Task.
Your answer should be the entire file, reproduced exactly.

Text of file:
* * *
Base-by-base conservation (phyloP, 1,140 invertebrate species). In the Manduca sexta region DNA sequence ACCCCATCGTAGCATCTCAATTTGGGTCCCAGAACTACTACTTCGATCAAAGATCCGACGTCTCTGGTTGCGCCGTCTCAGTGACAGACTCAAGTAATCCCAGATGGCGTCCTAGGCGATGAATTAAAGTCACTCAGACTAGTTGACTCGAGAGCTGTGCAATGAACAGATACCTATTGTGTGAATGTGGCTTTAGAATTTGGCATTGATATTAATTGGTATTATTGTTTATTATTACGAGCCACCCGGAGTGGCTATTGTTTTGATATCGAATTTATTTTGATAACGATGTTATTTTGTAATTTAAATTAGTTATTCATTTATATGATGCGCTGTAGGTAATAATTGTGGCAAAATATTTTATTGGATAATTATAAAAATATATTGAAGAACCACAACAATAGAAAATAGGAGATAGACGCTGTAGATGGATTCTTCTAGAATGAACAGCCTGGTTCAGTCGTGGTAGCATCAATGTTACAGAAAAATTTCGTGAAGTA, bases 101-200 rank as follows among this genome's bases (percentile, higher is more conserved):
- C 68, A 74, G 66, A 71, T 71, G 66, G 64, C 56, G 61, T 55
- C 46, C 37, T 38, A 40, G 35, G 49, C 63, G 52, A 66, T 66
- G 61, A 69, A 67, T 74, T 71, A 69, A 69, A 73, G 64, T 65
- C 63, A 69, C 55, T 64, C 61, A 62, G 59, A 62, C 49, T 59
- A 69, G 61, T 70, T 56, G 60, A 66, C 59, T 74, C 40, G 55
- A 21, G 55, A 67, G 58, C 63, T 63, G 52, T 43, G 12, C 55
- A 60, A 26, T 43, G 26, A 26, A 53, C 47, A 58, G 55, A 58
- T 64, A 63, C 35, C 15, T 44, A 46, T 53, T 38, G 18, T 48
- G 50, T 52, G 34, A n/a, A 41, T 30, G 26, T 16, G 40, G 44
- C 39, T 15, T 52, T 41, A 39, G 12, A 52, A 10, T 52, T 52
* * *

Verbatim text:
Base-by-base conservation (phyloP, 1,140 invertebrate species). In the Manduca sexta region DNA sequence ACCCCATCGTAGCATCTCAATTTGGGTCCCAGAACTACTACTTCGATCAAAGATCCGACGTCTCTGGTTGCGCCGTCTCAGTGACAGACTCAAGTAATCCCAGATGGCGTCCTAGGCGATGAATTAAAGTCACTCAGACTAGTTGACTCGAGAGCTGTGCAATGAACAGATACCTATTGTGTGAATGTGGCTTTAGAATTTGGCATTGATATTAATTGGTATTATTGTTTATTATTACGAGCCACCCGGAGTGGCTATTGTTTTGATATCGAATTTATTTTGATAACGATGTTATTTTGTAATTTAAATTAGTTATTCATTTATATGATGCGCTGTAGGTAATAATTGTGGCAAAATATTTTATTGGATAATTATAAAAATATATTGAAGAACCACAACAATAGAAAATAGGAGATAGACGCTGTAGATGGATTCTTCTAGAATGAACAGCCTGGTTCAGTCGTGGTAGCATCAATGTTACAGAAAAATTTCGTGAAGTA, bases 101-200 rank as follows among this genome's bases (percentile, higher is more conserved):
- C 68, A 74, G 66, A 71, T 71, G 66, G 64, C 56, G 61, T 55
- C 46, C 37, T 38, A 40, G 35, G 49, C 63, G 52, A 66, T 66
- G 61, A 69, A 67, T 74, T 71, A 69, A 69, A 73, G 64, T 65
- C 63, A 69, C 55, T 64, C 61, A 62, G 59, A 62, C 49, T 59
- A 69, G 61, T 70, T 56, G 60, A 66, C 59, T 74, C 40, G 55
- A 21, G 55, A 67, G 58, C 63, T 63, G 52, T 43, G 12, C 55
- A 60, A 26, T 43, G 26, A 26, A 53, C 47, A 58, G 55, A 58
- T 64, A 63, C 35, C 15, T 44, A 46, T 53, T 38, G 18, T 48
- G 50, T 52, G 34, A n/a, A 41, T 30, G 26, T 16, G 40, G 44
- C 39, T 15, T 52, T 41, A 39, G 12, A 52, A 10, T 52, T 52